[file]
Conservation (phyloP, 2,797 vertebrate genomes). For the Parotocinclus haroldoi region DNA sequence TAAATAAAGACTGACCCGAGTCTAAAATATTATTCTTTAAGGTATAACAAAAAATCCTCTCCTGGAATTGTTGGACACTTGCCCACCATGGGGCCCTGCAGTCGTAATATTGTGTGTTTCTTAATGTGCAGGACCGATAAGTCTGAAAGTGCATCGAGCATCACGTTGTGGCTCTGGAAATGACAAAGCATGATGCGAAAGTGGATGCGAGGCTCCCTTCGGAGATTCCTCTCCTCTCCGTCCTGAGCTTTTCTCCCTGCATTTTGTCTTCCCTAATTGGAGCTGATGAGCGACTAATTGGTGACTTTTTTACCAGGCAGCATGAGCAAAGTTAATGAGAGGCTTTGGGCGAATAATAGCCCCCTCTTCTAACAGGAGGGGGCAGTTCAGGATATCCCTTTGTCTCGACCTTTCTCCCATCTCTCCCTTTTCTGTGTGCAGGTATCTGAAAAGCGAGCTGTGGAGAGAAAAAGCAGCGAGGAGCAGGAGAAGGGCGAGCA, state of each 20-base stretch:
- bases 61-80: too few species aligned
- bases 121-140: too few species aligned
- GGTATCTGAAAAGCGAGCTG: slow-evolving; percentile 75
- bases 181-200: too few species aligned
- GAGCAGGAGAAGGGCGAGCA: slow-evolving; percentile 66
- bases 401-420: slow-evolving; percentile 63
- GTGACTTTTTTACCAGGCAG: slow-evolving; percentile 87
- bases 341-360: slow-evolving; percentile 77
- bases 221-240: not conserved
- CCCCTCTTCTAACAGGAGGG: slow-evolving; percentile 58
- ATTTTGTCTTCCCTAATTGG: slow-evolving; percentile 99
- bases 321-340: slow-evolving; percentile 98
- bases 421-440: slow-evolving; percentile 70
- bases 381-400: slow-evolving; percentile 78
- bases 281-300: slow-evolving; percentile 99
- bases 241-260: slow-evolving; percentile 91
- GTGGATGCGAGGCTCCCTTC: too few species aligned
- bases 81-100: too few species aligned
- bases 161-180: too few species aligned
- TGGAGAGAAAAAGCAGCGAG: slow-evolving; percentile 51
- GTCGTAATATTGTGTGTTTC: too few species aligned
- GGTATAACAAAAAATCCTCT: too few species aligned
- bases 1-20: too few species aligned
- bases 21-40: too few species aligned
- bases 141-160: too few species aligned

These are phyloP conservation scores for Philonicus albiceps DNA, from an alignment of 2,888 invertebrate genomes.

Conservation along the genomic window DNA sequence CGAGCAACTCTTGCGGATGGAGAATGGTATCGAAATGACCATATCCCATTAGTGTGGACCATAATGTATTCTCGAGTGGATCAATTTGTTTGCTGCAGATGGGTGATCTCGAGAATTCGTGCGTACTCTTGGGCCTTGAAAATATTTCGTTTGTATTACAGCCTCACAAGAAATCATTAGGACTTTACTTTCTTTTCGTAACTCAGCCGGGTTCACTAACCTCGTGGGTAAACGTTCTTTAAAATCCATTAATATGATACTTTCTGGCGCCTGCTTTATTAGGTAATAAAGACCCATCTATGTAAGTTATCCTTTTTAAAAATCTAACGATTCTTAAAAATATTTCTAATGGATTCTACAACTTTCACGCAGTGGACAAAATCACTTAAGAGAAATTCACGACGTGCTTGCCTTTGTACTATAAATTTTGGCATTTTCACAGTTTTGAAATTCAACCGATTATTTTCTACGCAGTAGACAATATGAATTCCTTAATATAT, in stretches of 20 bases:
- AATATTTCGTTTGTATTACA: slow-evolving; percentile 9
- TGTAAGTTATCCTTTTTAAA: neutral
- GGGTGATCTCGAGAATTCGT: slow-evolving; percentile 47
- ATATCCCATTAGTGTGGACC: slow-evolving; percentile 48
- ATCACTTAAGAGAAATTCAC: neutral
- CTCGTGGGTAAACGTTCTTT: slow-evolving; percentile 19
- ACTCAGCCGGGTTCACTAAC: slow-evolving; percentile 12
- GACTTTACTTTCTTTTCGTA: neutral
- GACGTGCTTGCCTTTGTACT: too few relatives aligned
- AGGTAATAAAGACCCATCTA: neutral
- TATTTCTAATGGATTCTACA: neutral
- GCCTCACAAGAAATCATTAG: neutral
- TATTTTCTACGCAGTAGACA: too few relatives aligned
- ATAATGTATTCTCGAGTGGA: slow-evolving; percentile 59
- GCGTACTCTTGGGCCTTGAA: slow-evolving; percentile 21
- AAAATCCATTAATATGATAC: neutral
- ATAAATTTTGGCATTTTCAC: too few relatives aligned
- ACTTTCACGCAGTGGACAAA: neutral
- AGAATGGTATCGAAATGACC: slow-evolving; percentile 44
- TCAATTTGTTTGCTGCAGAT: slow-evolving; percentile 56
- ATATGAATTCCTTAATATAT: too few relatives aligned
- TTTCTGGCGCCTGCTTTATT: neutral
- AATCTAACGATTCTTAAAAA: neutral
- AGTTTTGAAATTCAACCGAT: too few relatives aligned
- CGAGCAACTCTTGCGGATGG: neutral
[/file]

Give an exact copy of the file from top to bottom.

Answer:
Conservation (phyloP, 2,797 vertebrate genomes). For the Parotocinclus haroldoi region DNA sequence TAAATAAAGACTGACCCGAGTCTAAAATATTATTCTTTAAGGTATAACAAAAAATCCTCTCCTGGAATTGTTGGACACTTGCCCACCATGGGGCCCTGCAGTCGTAATATTGTGTGTTTCTTAATGTGCAGGACCGATAAGTCTGAAAGTGCATCGAGCATCACGTTGTGGCTCTGGAAATGACAAAGCATGATGCGAAAGTGGATGCGAGGCTCCCTTCGGAGATTCCTCTCCTCTCCGTCCTGAGCTTTTCTCCCTGCATTTTGTCTTCCCTAATTGGAGCTGATGAGCGACTAATTGGTGACTTTTTTACCAGGCAGCATGAGCAAAGTTAATGAGAGGCTTTGGGCGAATAATAGCCCCCTCTTCTAACAGGAGGGGGCAGTTCAGGATATCCCTTTGTCTCGACCTTTCTCCCATCTCTCCCTTTTCTGTGTGCAGGTATCTGAAAAGCGAGCTGTGGAGAGAAAAAGCAGCGAGGAGCAGGAGAAGGGCGAGCA, state of each 20-base stretch:
- bases 61-80: too few species aligned
- bases 121-140: too few species aligned
- GGTATCTGAAAAGCGAGCTG: slow-evolving; percentile 75
- bases 181-200: too few species aligned
- GAGCAGGAGAAGGGCGAGCA: slow-evolving; percentile 66
- bases 401-420: slow-evolving; percentile 63
- GTGACTTTTTTACCAGGCAG: slow-evolving; percentile 87
- bases 341-360: slow-evolving; percentile 77
- bases 221-240: not conserved
- CCCCTCTTCTAACAGGAGGG: slow-evolving; percentile 58
- ATTTTGTCTTCCCTAATTGG: slow-evolving; percentile 99
- bases 321-340: slow-evolving; percentile 98
- bases 421-440: slow-evolving; percentile 70
- bases 381-400: slow-evolving; percentile 78
- bases 281-300: slow-evolving; percentile 99
- bases 241-260: slow-evolving; percentile 91
- GTGGATGCGAGGCTCCCTTC: too few species aligned
- bases 81-100: too few species aligned
- bases 161-180: too few species aligned
- TGGAGAGAAAAAGCAGCGAG: slow-evolving; percentile 51
- GTCGTAATATTGTGTGTTTC: too few species aligned
- GGTATAACAAAAAATCCTCT: too few species aligned
- bases 1-20: too few species aligned
- bases 21-40: too few species aligned
- bases 141-160: too few species aligned

These are phyloP conservation scores for Philonicus albiceps DNA, from an alignment of 2,888 invertebrate genomes.

Conservation along the genomic window DNA sequence CGAGCAACTCTTGCGGATGGAGAATGGTATCGAAATGACCATATCCCATTAGTGTGGACCATAATGTATTCTCGAGTGGATCAATTTGTTTGCTGCAGATGGGTGATCTCGAGAATTCGTGCGTACTCTTGGGCCTTGAAAATATTTCGTTTGTATTACAGCCTCACAAGAAATCATTAGGACTTTACTTTCTTTTCGTAACTCAGCCGGGTTCACTAACCTCGTGGGTAAACGTTCTTTAAAATCCATTAATATGATACTTTCTGGCGCCTGCTTTATTAGGTAATAAAGACCCATCTATGTAAGTTATCCTTTTTAAAAATCTAACGATTCTTAAAAATATTTCTAATGGATTCTACAACTTTCACGCAGTGGACAAAATCACTTAAGAGAAATTCACGACGTGCTTGCCTTTGTACTATAAATTTTGGCATTTTCACAGTTTTGAAATTCAACCGATTATTTTCTACGCAGTAGACAATATGAATTCCTTAATATAT, in stretches of 20 bases:
- AATATTTCGTTTGTATTACA: slow-evolving; percentile 9
- TGTAAGTTATCCTTTTTAAA: neutral
- GGGTGATCTCGAGAATTCGT: slow-evolving; percentile 47
- ATATCCCATTAGTGTGGACC: slow-evolving; percentile 48
- ATCACTTAAGAGAAATTCAC: neutral
- CTCGTGGGTAAACGTTCTTT: slow-evolving; percentile 19
- ACTCAGCCGGGTTCACTAAC: slow-evolving; percentile 12
- GACTTTACTTTCTTTTCGTA: neutral
- GACGTGCTTGCCTTTGTACT: too few relatives aligned
- AGGTAATAAAGACCCATCTA: neutral
- TATTTCTAATGGATTCTACA: neutral
- GCCTCACAAGAAATCATTAG: neutral
- TATTTTCTACGCAGTAGACA: too few relatives aligned
- ATAATGTATTCTCGAGTGGA: slow-evolving; percentile 59
- GCGTACTCTTGGGCCTTGAA: slow-evolving; percentile 21
- AAAATCCATTAATATGATAC: neutral
- ATAAATTTTGGCATTTTCAC: too few relatives aligned
- ACTTTCACGCAGTGGACAAA: neutral
- AGAATGGTATCGAAATGACC: slow-evolving; percentile 44
- TCAATTTGTTTGCTGCAGAT: slow-evolving; percentile 56
- ATATGAATTCCTTAATATAT: too few relatives aligned
- TTTCTGGCGCCTGCTTTATT: neutral
- AATCTAACGATTCTTAAAAA: neutral
- AGTTTTGAAATTCAACCGAT: too few relatives aligned
- CGAGCAACTCTTGCGGATGG: neutral